Ethiopia: Pastoralists Forced off Their Land for Sugar Plantations

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Watch this video about abuses against the indigenous peoples of Ethiopia’s Lower Omo Valley

Nairobi (Huffington Post) – The Ethiopian government is forcibly displacing indigenous pastoral communities in Ethiopia’s Lower Omo valley without adequate consultation or compensation to make way for state-run sugar plantations, Human Rights Watch said in a report released today. The report contains previously unpublished government maps that show the extensive developments planned for the Omo valley, including irrigation canals, sugar processing factories, and 100,000 hectares of other commercial agriculture.

The 73-page report, “‘What Will Happen if Hunger Comes?’: Abuses against the Indigenous Peoples of Ethiopia’s Lower Omo Valley,”documents how government security forces are forcing communities to relocate from their traditional lands through violence and intimidation, threatening their entire way of life with no compensation or choice of alternative livelihoods. Government officials have carried out arbitrary arrests and detentions, beatings, and other violence against residents of the Lower Omo valley who questioned or resisted the development plans.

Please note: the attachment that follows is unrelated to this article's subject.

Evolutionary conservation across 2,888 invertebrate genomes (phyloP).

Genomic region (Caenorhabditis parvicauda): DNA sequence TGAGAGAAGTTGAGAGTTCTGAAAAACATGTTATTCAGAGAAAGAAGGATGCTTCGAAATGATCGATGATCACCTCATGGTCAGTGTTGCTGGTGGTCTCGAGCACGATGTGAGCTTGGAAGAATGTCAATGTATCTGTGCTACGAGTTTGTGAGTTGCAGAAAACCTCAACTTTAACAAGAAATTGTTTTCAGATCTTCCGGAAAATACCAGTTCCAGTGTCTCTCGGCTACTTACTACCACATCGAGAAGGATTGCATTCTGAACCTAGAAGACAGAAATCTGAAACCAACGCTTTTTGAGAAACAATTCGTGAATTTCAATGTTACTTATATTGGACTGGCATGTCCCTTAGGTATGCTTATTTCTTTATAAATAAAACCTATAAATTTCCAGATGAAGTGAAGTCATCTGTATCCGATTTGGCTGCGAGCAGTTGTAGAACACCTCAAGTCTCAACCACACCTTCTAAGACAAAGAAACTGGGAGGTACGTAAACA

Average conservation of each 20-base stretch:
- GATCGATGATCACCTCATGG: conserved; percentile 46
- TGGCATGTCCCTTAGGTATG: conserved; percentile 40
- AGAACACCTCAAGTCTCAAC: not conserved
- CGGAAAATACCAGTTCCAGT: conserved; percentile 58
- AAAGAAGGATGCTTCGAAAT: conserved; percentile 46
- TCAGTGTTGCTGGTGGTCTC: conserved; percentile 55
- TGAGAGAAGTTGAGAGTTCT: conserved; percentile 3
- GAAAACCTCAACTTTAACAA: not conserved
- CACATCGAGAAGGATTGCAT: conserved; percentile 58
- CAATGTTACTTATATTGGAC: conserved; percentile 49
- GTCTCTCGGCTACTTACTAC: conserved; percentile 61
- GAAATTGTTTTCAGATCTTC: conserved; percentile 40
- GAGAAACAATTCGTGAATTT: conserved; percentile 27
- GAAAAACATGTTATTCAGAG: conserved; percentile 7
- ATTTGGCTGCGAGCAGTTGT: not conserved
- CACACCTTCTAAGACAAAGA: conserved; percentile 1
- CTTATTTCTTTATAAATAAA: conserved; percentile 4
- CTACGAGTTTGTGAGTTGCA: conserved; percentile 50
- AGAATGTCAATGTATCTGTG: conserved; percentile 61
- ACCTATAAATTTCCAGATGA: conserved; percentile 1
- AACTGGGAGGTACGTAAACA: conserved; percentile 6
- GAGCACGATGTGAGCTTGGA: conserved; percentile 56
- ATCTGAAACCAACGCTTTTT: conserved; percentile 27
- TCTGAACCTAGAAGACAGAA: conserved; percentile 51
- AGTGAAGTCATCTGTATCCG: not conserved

A South Omo resident describes: “Our great, great, great grandmothers and grandfathers lived in this land. Our fathers lived here and me I live here… The men take a fish hook and go to the river and catch a fish and bring it to me to eat. They also go and hunt to bring food for the children. Whose land is this? It belongs to me.”

“Ethiopia’s ambitious plans for the Omo valley appear to ignore the rights of the people who live there,” said Ben Rawlence, senior Africa researcher at Human Rights Watch. “There is no shortcut to development; the people who havelong relied on that land for their livelihood need to have their property rights respected, including on consultation and compensation.”

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